Maryland's official song may include a line about "Northern scum" left over from the Civil War era, but the state isn't feeling so Southern anymore.
Though Marylanders live just south of the Mason-Dixon Line, their attitudes and even their accents straddle that border. These days, leaders feel they've got more in common with states to the north.
In one sign of the shift, lawmakers successfully petitioned to move from the Southern Region of the Council of State Governments to the Eastern Region, where they'll be able to trade ideas with fellow officials from Pennsylvania, New York, and other states they consider more like-minded.
"I just don't think we're as Southern as people used to think," said state Sen. Catherine Pugh, a Baltimore Democrat.
It's unusual for states to switch regions in the 77-year-old council, which provides a forum for state officials to share ideas. The last time was when Missouri switched from the Midwestern Region to the Southern Region in 1994.
Maryland supporters of the change cite the state's proximity to the District of Columbia, which is in the Eastern Region. They share many concerns, particularly in public safety and transportation.
Maryland also belongs to the same electrical power grid as several states in the Eastern Region and shares environmental interests in preserving the Chesapeake Bay with states there, although fellow bay state Virginia is in the Southern Region.
"I think that we have common experiences that we can learn from," said state Sen. Verna Jones, D-Baltimore.
Longtime residents note a shift too. Diane Schwallenberg, who has lived in the Annapolis area all of her 53 years, said she feels more Southern because of the state capital's laid-back waterside atmosphere and small-town friendliness. But she said she has noticed a change over the years as more people have moved to the area.
"Some of the new people that come in — not the real, true Annapolitans in particular — but people that have come in are kind of preppy and all," she said.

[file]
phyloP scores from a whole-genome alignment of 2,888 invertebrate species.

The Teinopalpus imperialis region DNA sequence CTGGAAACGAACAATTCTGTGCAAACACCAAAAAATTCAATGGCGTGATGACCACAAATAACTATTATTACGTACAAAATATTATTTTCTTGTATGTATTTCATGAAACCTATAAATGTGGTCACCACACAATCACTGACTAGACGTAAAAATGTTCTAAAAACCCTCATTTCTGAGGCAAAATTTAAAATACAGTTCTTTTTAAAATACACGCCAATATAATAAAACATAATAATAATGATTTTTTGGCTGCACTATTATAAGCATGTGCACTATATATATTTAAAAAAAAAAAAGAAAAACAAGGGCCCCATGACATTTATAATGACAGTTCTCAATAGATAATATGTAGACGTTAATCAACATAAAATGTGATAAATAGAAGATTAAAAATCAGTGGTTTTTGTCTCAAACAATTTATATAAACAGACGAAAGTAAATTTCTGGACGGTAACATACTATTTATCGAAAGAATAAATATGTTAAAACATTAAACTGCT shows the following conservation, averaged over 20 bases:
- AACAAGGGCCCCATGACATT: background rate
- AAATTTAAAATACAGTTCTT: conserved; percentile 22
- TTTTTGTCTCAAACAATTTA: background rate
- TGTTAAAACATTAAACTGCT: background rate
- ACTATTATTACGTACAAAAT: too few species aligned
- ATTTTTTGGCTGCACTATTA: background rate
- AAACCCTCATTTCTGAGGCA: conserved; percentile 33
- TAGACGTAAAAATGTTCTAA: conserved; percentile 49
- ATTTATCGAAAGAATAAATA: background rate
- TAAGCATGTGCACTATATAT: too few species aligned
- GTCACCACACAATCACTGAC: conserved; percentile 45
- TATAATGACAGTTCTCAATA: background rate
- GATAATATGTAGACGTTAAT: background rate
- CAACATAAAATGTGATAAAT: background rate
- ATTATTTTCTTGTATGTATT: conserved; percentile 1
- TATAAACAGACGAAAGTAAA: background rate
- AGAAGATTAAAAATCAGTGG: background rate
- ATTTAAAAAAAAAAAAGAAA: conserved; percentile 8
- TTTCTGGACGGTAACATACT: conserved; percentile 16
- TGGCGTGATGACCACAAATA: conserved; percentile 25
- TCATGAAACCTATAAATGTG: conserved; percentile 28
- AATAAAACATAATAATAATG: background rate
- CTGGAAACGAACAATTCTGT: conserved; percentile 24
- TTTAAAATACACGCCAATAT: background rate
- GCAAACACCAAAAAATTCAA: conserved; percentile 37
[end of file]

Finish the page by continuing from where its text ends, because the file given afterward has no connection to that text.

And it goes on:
Maryland has long felt influences from both parts of the country. During the Civil War, the state was torn between North and South.
While Maryland was officially in the Union, President Abraham Lincoln had to send troops to occupy Baltimore to keep the state in line. Recent attempts to update the state song, "Maryland, My Maryland," — which describes the occupation as "the despot's heel upon thy shore" and includes the mention of "Northern scum" — have failed.
Robert Brugger, whose wrote a history of the state titled "Maryland, A Middle Temperament," said Maryland's political interests and social makeup may link it more closely these days with Pennsylvania than Virginia. Still, he said many Maryland residents enjoy the cultural qualities that come from being a border state, and he expressed regret that some felt a change was needed.
"It is still too bad, in as much as Maryland really is North and South together," Brugger said. "It's a shame to have to choose."
But supporters of going Yankee mention Maryland's modern political differences with states in the South. In Maryland, a solid blue state, registered Democrats outnumber registered Republicans 2-1.
"The South, which we have been a part of for more than 50 years, is a fabulous region, but the politics have changed dramatically, and much of the politics are dominated by tea party activists," said Maryland Senate President Thomas V. Mike Miller, a Democrat.
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